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Inside the Cathedral, between the nave and the transept, there is a Cosmati pavement dating from the twelfth century. This highly colourful marble carpet, with polychrome tesserae forming a geometry of circles and lines, covers the entire area within the chancel enclosure and the area under the dome.

Facade of the Cathedral, right-hand column of the main door. Made by Pisan craftsmen in the mid-twelfth century. Monumental in size, its surface is entirely carved in relief with plant motifs consisting of intricate bands of leaves, flowers and fruits.

This marble wall ornament on the Cathedral is a fragment of an inscription dating from the first half of the second century AD. It was probably taken from a building of classical antiquity and reused, showing how Pisa aspired to be acknowledged as a second Rome.

In the chancel enclosure of the Baptistery, just behind the large octagonal font, we find a spectacular floor made by Islamic craftsmen in the thirteenth century. This floor provides further proof of contacts between Pisa and other parts of the Mediterranean: eastern Islamic art is plain to see in the geometries and complex interweavings of these polychrome marbles.

Inside the Baptistery, a detail showing the scene of the Nativity on the pulpit carved by Nicola Pisano in 1260. Probably taking inspiration from the sarcophagus of Phaedra, now on display in the Camposanto, Nicola shows the Virgin reclining, with her refined pose and face recalling the classical style. The folds in her drapery, and the robes of all those who crowd together in the scene, are described in the most minute detail.

Of the great collection of sinopias on display in the Sinopia Museum, here we have a detail of a majestic scene, painted by Bonamico Buffalmacco in 1336, portraying the "Last Judgement". An angel takes one of the figures towards the ranks of blesseds, while on the right Lucifer feeds off the bodies of the damned in Hell.

The "Door of Saint Rainerius", in the south transept of the Cathedral, made by Bonanno Pisano towards the end of the twelfth century. The detail we see here is "The Annunciation", one of twenty scenes from the New Testament that appear on the two large bronze doors. The Virgin is shown standing erect in an architectural setting, in front of her seat. The angel Gabriel, on the right, is seen facing her and blessing her in the Latin manner, with his arm bent. The inscription above reads "AVE MARIA GRAZIA PLENA".

There are no fewer than 178 reliefs set into the wall where the internal and external arcades of the Camposanto meet. They include atlantes, protomes and animal figures: silent observers whom we see face-on or obliquely. Here we are in the north-west corner of the Camposanto: a young man with bushy hair appears with a couple of men, whose social role and period are indicated by their headgear. Known as the Master of the Twin Heads, the artist helped create this silent series of decorations in the Camposanto at some time during the fourteenth century.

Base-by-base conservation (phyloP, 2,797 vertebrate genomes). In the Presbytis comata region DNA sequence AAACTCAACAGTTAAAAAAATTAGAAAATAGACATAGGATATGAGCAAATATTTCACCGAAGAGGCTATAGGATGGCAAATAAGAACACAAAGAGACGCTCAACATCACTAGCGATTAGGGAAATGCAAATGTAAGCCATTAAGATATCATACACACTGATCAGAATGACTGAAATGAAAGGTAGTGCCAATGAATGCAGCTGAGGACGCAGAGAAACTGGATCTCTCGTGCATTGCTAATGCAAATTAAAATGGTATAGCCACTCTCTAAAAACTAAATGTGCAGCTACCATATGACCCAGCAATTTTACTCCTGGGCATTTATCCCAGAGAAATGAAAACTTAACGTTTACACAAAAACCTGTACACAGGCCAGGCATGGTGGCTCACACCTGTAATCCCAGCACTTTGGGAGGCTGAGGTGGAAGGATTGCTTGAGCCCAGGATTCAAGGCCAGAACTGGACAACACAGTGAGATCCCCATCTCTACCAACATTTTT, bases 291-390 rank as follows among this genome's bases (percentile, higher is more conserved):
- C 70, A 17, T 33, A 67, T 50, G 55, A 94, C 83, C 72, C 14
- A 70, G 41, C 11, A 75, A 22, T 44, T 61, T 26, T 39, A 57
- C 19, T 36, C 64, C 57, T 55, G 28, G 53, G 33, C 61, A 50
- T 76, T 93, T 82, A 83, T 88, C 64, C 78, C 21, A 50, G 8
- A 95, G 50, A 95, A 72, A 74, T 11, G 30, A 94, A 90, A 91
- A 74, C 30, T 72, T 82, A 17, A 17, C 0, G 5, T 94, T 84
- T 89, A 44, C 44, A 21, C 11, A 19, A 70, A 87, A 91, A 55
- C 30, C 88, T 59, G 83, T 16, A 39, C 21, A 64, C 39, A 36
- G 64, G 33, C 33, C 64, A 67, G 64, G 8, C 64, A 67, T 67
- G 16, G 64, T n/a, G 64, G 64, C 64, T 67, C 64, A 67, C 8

A number of small sculptural elements, arranged in an apparently illogical manner, are dotted around the extensive, compact marble surface of the Camposanto, which forms the northern boundary of the Piazza. They are in the form of little faces or anthropomorphic renderings that tell us a great deal about the construction phases of the building, for they indicate the presence of craftsmen on the building site, each of whom is identified by one of these figures. This is one of the little faces carved in relief on a dressed stone during the first half of the thirteenth century, thus breaking up the smooth white surface of the wall.

Going round the Tower, we find a capital on one of the half columns on the basement level: known as the "Capital with Monkeys", it was sculpted in the twelfth century by Biduino who, together with his workshop, worked on the decorative cycle that was to adorn the most famous bell tower in the world.

The decorations of the Camposanto were created by many great masters who, one after the other, painted Biblical stories in frescoes on the long inner walls. These include Benozzo Gozzoli, who made this scene of "The Building of the Tower of Babel" in the north corridor in about 1470. This detail shows a group of spectators watching the workers hastily constructing the mighty tower.

An imposing sculptural group stands majestically above the entrance to the Camposanto, in a Gothic architectural structure: this is the "tabernacle" carved by Lupo di Francesco in 1313. This was at the time of the Operaio Giovanni Rossi, who is probably the lay figure shown kneeling at the Virgin's feet. The complex architectural and sculptural composition of the tabernacle breaks the tranquil uniformity of the façade of the Camposanto, interacting with the far more three-dimensional architecture of the Piazza.

This is one of the most fascinating tomb monuments in the Camposanto in Pisa. In the west corridor we find the tomb of Fabrizio Massotti, an Italian mathematician, physicist and astronomer, who died in Pisa in 1863. The tomb was made a few years later by Giovanni Dupré, who placed an alluring female figure, representing Science, on the marble sarcophagus, to honour this illustrious man.

The Cathedral pulpit (1305-1310) by Giovanni Pisano. In this detail of the scene of the Crucifixion, the characters show marked expressions of grief as the Virgin Mary faints, falling into the arms of mourners.

Here we are facing the entrance to the Leaning Tower. On main wall of the first storey there is a relief showing two ships and a lighthouse. Sculpted by Biduino in the late twelfth century, the relief commemorates Pisa's success as a maritime republic and her expeditions throughout the Mediterranean.